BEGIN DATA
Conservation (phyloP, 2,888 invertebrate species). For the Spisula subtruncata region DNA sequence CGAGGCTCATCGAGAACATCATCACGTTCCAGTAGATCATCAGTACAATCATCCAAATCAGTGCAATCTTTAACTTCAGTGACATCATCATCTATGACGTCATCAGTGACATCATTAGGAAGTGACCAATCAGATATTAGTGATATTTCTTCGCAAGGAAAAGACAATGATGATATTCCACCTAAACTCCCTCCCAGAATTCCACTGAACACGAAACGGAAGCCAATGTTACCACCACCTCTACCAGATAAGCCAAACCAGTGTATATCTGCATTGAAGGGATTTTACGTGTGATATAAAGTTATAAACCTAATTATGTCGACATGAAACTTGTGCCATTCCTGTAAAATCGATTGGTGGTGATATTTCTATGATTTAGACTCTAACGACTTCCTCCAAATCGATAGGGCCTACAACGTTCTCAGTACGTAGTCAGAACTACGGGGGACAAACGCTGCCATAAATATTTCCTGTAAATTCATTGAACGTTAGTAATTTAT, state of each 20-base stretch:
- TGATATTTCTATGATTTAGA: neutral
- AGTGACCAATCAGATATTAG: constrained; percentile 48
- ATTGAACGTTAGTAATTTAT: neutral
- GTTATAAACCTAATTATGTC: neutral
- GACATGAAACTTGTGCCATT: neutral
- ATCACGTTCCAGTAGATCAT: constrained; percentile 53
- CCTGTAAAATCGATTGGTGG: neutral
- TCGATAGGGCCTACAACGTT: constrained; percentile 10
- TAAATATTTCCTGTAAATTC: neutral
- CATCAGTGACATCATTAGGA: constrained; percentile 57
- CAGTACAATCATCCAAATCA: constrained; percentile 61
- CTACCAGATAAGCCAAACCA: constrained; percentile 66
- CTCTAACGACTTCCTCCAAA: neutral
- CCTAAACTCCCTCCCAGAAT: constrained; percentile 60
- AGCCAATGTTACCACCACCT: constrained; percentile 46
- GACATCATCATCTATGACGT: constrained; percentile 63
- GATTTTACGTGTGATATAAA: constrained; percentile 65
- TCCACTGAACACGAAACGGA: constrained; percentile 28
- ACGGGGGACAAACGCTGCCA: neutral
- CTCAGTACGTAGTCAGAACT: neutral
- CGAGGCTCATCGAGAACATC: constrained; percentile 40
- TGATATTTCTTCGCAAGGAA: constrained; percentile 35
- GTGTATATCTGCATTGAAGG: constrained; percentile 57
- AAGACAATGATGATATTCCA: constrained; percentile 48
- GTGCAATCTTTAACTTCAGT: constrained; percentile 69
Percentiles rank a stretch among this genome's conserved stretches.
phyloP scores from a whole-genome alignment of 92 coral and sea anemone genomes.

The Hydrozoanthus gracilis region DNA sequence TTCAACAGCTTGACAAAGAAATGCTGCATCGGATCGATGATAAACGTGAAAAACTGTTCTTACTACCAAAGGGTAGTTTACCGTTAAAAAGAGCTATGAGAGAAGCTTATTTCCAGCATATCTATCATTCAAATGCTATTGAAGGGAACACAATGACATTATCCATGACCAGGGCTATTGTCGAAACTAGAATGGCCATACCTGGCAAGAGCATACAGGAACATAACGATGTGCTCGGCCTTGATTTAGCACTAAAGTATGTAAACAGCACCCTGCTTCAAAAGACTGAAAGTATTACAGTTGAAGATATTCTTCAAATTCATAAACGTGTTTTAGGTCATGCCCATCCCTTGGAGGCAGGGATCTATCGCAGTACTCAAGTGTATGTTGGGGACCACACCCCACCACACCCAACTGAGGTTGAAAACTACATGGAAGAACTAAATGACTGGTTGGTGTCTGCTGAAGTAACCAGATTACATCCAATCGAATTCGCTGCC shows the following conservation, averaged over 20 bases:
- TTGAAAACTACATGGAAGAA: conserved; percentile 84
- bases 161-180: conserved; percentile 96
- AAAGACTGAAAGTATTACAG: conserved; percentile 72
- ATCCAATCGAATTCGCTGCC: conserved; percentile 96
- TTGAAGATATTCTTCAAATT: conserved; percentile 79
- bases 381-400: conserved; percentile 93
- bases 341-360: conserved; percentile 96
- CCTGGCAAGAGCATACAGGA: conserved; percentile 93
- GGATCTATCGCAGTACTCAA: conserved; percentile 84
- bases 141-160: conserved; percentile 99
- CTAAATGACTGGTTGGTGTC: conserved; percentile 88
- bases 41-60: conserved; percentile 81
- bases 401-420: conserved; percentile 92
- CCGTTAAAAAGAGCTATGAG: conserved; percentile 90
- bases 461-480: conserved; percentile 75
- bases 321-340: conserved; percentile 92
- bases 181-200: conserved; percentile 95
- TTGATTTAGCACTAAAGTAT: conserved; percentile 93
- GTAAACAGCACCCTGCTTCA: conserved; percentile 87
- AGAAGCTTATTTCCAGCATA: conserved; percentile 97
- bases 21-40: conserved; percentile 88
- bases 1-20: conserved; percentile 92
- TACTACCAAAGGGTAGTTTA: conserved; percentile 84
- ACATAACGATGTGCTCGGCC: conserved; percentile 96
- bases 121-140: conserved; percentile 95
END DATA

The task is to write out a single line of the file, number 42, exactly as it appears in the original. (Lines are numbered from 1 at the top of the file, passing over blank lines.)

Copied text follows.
- bases 401-420: conserved; percentile 92